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I am following a tutorial in which we are looking at a risk regression model (the Cox’s proportional hazards model. In particular, the hazard rate is modelled as $$ \lambda(t) = \lambda_0(t) \exp(\mathbf{x}\beta)$$ where $\mathbf x$ is a vector of covariates and $\beta$ are the coefficients.

The tutorial goes on to say that $\mathbf x$ should not include a constant term corresponding to an intercept. If $\mathbf x$ includes a constant term corresponding to an intercept, the model becomes unidentifiable. They illustrate this:

Suppose the model does include an intercept term, i.e. $$ \lambda(t) = \lambda_0(t) \exp(\beta_0 + \mathbf{x} \beta) = \lambda_0(t) \exp(\beta_0) \exp(\mathbf{x} \beta) $$ If $\tilde{\beta}_0 = \beta_0 + \delta$ and $\tilde{\lambda}_0(t) = \lambda_0(t) \exp(-\delta)$, then $$ \lambda(t) = \tilde{\lambda}_0(t) \exp(\tilde{\beta}_0 + \mathbf{x} \beta) $$ as well, making the model unidentifiable.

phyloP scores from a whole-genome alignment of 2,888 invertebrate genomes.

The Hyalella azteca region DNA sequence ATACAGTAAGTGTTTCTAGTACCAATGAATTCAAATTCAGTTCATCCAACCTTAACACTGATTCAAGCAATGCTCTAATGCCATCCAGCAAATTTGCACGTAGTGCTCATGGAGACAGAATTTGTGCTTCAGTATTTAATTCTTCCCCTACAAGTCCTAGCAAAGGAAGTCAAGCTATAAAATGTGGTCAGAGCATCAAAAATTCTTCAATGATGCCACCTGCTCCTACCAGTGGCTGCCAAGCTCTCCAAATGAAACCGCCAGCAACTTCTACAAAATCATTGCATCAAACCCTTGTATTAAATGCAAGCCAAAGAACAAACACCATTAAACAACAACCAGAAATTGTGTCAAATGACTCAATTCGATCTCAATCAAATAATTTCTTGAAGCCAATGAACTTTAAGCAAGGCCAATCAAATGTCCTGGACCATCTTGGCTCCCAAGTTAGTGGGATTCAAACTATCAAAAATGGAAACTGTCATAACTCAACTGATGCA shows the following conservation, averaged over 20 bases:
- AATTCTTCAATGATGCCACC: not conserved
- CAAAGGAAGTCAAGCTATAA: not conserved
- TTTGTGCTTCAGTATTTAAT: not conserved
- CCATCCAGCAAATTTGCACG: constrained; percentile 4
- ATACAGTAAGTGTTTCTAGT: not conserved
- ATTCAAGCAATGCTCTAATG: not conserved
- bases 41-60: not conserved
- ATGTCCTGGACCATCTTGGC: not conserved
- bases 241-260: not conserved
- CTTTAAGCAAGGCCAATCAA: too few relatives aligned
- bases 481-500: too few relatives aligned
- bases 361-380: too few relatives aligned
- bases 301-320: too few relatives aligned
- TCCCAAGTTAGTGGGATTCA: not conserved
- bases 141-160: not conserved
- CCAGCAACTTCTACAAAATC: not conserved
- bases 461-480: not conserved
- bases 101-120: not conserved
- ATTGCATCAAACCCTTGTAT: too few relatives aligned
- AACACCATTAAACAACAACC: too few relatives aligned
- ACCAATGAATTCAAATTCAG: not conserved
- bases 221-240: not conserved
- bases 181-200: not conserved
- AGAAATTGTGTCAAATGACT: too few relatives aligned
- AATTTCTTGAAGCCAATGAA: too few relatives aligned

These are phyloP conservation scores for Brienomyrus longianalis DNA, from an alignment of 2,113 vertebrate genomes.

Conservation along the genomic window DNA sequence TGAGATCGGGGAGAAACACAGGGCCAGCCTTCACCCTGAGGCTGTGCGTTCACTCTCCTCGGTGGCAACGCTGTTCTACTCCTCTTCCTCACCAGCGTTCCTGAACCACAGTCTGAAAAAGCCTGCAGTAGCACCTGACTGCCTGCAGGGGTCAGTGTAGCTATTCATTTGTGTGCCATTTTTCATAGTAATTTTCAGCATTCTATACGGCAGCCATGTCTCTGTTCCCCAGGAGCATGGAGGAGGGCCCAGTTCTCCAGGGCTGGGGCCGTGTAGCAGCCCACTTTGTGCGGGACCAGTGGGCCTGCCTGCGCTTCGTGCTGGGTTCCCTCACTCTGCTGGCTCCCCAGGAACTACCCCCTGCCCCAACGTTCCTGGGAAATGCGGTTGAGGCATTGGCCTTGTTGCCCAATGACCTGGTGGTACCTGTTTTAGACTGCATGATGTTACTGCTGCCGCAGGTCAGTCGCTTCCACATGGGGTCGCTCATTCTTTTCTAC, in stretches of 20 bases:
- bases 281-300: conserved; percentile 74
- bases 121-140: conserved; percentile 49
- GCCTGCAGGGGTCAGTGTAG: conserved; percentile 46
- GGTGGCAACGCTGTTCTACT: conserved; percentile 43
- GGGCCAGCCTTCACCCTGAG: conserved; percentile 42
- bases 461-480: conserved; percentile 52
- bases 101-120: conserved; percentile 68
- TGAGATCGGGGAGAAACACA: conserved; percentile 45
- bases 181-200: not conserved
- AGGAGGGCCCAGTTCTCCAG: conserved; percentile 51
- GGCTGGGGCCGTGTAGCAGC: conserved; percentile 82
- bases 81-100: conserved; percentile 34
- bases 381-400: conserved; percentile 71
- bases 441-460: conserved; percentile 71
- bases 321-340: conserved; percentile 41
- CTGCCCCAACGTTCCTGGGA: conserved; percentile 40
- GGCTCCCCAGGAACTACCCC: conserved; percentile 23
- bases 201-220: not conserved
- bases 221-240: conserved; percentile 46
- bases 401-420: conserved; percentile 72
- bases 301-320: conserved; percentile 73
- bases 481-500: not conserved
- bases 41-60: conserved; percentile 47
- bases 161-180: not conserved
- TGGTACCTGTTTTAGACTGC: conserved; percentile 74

But I do not get how this makes it unidentifiable? I suppose I don't really understand what it means to be unidentifiable in the first place.

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    $\begingroup$ Your model already has an intercept term. You can see it when you write $\log\lambda(t)=\log \lambda_0(t) + \mathbf x \beta:$ it corresponds to $\log\lambda_0(t).$ $\endgroup$
    – whuber
    May 11 at 18:37

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